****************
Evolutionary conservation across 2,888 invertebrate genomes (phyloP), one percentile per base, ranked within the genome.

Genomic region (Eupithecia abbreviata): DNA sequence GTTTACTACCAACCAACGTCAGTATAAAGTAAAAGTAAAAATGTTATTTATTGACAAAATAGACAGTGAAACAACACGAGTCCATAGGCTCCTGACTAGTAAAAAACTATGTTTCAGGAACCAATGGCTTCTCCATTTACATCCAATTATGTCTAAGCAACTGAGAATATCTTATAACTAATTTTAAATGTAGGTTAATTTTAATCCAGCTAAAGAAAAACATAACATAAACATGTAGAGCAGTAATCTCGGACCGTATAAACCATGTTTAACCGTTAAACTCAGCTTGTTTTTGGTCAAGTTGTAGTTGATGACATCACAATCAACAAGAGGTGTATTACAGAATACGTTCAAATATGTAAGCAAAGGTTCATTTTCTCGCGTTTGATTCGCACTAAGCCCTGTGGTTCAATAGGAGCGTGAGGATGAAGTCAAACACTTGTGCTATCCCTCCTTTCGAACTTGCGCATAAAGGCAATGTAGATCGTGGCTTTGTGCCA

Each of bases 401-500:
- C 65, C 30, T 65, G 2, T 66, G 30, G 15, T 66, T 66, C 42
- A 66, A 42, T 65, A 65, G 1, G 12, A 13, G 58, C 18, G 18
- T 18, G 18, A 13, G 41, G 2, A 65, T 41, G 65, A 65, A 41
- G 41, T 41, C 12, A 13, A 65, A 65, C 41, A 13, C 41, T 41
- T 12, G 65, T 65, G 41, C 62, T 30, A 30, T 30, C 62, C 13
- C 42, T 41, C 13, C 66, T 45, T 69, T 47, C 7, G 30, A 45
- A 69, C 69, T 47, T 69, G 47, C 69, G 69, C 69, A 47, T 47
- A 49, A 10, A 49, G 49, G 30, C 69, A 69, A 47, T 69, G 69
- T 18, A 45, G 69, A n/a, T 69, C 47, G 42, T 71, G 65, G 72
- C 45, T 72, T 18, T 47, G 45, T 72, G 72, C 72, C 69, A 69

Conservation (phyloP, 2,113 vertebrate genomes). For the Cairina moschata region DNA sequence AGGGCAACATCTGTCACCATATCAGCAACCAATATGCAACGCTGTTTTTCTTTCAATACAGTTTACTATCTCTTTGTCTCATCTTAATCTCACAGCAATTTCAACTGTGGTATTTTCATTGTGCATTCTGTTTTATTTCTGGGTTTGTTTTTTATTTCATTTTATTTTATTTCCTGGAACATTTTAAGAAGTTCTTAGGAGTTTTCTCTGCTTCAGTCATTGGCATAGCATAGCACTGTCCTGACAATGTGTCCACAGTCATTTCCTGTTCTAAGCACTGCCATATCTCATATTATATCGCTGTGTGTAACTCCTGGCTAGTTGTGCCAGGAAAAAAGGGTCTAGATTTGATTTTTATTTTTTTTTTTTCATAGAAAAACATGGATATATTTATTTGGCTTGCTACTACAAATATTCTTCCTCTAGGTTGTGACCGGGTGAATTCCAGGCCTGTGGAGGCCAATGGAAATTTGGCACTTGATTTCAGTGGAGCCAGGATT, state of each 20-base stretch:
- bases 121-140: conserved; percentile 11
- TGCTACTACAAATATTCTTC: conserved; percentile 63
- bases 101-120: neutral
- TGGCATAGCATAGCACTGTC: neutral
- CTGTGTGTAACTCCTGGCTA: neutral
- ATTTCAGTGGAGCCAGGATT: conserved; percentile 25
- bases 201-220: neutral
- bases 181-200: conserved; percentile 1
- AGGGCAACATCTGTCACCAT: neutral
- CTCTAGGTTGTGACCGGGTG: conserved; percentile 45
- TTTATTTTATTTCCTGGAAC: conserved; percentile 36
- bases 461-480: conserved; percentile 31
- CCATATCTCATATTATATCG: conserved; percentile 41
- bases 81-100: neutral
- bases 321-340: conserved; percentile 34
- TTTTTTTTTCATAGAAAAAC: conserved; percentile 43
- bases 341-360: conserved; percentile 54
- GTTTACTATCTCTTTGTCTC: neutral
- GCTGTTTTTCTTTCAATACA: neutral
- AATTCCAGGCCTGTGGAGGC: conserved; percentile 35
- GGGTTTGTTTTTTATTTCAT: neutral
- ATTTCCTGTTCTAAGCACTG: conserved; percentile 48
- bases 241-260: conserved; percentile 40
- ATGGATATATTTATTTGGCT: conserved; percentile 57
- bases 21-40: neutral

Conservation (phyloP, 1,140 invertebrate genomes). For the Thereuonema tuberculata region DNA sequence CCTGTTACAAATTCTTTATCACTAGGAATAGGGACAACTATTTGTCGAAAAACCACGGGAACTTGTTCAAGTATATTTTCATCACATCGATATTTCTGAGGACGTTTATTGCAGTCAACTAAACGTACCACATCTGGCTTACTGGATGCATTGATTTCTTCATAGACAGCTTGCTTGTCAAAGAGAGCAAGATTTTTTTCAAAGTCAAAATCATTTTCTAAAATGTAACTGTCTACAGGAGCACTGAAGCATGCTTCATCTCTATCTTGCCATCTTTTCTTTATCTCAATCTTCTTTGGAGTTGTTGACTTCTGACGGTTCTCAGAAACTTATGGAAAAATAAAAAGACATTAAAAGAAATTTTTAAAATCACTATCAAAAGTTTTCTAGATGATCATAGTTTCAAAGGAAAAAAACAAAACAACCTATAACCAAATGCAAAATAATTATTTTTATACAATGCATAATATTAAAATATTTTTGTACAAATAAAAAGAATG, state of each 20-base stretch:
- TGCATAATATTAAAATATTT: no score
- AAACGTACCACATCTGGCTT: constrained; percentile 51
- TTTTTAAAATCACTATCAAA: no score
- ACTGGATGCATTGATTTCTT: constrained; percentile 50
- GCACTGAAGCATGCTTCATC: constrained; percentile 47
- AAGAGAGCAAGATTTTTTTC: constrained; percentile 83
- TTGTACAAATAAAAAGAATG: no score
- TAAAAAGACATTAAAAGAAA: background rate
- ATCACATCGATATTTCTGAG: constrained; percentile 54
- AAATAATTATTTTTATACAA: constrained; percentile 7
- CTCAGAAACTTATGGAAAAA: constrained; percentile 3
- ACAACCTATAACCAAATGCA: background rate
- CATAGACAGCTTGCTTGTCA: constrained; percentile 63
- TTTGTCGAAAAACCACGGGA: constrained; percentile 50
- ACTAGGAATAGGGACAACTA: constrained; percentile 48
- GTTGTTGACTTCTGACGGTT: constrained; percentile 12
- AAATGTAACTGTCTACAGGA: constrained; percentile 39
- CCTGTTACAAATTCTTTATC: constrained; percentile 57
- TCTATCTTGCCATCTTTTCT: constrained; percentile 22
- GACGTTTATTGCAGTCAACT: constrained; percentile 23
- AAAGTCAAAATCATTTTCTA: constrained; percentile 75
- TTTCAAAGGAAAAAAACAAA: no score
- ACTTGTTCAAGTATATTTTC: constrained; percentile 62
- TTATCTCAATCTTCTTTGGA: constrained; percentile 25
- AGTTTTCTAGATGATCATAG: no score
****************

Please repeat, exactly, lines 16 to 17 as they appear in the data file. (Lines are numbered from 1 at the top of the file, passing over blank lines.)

- TGCTACTACAAATATTCTTC: conserved; percentile 63
- bases 101-120: neutral